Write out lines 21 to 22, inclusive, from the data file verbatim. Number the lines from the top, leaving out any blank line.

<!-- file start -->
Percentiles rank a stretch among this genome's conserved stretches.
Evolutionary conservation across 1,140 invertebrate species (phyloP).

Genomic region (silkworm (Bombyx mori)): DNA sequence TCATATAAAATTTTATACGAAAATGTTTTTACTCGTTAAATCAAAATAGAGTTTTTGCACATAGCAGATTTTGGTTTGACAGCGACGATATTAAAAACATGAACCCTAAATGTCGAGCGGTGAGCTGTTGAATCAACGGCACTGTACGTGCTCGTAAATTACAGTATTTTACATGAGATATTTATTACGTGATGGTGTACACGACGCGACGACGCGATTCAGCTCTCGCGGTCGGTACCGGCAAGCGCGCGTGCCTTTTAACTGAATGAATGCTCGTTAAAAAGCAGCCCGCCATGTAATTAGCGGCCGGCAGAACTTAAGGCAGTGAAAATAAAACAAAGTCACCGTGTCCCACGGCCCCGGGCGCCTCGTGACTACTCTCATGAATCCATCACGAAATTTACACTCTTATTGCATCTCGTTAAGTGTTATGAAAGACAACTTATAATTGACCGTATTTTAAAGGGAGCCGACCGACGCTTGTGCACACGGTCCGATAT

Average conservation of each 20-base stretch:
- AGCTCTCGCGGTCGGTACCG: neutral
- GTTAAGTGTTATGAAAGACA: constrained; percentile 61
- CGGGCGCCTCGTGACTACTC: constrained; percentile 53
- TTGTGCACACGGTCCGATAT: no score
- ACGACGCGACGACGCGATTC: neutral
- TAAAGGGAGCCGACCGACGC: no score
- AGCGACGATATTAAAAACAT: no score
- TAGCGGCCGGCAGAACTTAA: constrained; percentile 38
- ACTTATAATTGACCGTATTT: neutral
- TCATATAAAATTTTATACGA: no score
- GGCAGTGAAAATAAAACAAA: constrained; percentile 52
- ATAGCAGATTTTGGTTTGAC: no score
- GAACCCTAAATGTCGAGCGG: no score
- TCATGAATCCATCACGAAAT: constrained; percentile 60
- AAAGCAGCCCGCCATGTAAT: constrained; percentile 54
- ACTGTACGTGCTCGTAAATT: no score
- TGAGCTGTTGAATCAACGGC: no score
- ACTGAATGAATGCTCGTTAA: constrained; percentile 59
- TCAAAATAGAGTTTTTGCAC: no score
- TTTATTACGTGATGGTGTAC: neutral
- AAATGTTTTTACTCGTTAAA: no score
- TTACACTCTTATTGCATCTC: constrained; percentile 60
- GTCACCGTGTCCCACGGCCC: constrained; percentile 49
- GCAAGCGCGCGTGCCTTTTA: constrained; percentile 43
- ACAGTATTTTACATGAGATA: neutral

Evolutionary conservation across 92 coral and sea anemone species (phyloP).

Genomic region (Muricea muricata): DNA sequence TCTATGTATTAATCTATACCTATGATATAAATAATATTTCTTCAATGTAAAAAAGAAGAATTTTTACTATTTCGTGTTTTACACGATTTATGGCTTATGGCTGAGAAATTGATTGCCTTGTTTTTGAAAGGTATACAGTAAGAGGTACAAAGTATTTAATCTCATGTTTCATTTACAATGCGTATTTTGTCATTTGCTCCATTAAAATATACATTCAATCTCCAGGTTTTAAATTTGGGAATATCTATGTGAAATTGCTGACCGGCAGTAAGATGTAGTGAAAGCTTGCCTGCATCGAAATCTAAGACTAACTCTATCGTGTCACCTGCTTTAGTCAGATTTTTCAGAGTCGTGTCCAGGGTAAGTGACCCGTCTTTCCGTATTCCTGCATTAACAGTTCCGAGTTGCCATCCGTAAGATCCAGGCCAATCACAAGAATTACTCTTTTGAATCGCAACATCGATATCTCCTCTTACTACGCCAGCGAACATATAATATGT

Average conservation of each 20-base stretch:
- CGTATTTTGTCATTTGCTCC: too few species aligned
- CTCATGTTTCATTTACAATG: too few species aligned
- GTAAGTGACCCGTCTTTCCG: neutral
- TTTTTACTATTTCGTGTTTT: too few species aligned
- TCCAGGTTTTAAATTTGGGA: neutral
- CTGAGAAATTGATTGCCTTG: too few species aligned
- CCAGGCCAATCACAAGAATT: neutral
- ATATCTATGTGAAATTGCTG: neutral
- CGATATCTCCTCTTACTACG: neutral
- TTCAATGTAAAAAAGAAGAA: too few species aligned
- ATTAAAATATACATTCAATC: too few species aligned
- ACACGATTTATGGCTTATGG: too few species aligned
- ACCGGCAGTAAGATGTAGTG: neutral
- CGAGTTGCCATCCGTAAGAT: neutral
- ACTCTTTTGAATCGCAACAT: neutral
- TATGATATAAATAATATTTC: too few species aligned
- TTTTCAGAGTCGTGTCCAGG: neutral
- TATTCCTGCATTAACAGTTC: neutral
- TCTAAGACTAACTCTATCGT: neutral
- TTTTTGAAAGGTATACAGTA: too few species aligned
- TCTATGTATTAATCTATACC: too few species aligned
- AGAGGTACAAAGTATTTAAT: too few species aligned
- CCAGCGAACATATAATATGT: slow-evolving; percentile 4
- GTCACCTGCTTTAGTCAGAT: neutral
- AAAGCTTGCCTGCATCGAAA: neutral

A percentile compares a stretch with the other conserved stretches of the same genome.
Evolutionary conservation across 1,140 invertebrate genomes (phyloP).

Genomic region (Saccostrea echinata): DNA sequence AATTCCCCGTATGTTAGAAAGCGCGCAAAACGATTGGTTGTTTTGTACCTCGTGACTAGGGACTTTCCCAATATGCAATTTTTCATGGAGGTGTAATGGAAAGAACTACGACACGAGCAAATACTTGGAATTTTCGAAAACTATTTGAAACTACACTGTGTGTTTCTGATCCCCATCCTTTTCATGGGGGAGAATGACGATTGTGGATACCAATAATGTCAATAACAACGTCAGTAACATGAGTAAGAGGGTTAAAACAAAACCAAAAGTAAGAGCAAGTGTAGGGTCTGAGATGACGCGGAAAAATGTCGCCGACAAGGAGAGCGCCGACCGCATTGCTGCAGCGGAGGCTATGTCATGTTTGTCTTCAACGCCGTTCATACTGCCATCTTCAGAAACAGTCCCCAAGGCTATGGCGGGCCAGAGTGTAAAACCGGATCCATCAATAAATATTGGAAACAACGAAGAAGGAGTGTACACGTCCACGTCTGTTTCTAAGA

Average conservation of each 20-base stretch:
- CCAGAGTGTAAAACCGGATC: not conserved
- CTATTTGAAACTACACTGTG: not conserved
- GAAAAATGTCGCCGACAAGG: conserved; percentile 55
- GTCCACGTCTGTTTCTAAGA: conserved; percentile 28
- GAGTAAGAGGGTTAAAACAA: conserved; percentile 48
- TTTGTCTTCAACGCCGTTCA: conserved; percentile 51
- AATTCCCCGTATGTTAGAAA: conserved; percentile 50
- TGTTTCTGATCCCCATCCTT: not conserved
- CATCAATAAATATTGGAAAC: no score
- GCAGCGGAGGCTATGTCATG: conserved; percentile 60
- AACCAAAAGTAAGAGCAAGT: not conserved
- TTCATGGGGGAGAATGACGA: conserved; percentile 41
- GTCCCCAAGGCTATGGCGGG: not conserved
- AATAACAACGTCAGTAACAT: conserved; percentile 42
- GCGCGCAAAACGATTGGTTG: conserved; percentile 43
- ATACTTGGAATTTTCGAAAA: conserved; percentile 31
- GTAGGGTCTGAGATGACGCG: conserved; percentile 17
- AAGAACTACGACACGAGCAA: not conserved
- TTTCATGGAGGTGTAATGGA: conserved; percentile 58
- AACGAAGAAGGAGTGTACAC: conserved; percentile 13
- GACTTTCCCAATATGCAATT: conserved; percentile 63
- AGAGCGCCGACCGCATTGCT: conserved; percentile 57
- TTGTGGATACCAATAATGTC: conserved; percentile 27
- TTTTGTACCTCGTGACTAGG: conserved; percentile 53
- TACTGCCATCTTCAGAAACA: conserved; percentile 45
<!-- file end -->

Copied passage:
- TGAGCTGTTGAATCAACGGC: no score
- ACTGAATGAATGCTCGTTAA: constrained; percentile 59